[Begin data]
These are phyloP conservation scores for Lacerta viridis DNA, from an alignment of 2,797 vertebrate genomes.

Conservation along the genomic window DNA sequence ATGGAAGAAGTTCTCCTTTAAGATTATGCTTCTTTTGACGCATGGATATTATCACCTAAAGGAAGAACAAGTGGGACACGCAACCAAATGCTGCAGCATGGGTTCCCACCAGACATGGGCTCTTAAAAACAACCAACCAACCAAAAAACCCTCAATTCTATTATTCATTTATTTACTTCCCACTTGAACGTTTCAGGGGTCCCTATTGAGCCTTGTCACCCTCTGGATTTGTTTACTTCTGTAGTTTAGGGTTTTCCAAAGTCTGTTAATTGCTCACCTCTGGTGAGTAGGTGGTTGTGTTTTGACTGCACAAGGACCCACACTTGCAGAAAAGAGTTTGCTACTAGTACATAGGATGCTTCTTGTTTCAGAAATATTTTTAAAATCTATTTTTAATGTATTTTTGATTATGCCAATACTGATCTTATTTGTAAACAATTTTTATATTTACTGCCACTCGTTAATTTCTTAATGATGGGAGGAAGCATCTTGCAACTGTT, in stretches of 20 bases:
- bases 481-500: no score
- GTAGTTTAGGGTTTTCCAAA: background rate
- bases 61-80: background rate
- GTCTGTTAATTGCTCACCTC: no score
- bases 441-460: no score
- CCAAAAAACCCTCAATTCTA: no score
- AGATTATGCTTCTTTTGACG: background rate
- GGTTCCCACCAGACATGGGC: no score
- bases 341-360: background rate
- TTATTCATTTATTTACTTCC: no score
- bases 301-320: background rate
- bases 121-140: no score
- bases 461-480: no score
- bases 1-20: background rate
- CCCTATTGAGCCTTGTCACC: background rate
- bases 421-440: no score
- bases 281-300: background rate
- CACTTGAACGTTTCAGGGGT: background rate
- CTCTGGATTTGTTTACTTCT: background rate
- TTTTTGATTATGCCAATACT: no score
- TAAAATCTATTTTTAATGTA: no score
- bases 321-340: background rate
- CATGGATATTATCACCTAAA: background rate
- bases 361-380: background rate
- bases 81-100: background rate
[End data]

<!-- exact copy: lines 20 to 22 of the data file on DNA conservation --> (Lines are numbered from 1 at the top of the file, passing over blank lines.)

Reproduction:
- CACTTGAACGTTTCAGGGGT: background rate
- CTCTGGATTTGTTTACTTCT: background rate
- TTTTTGATTATGCCAATACT: no score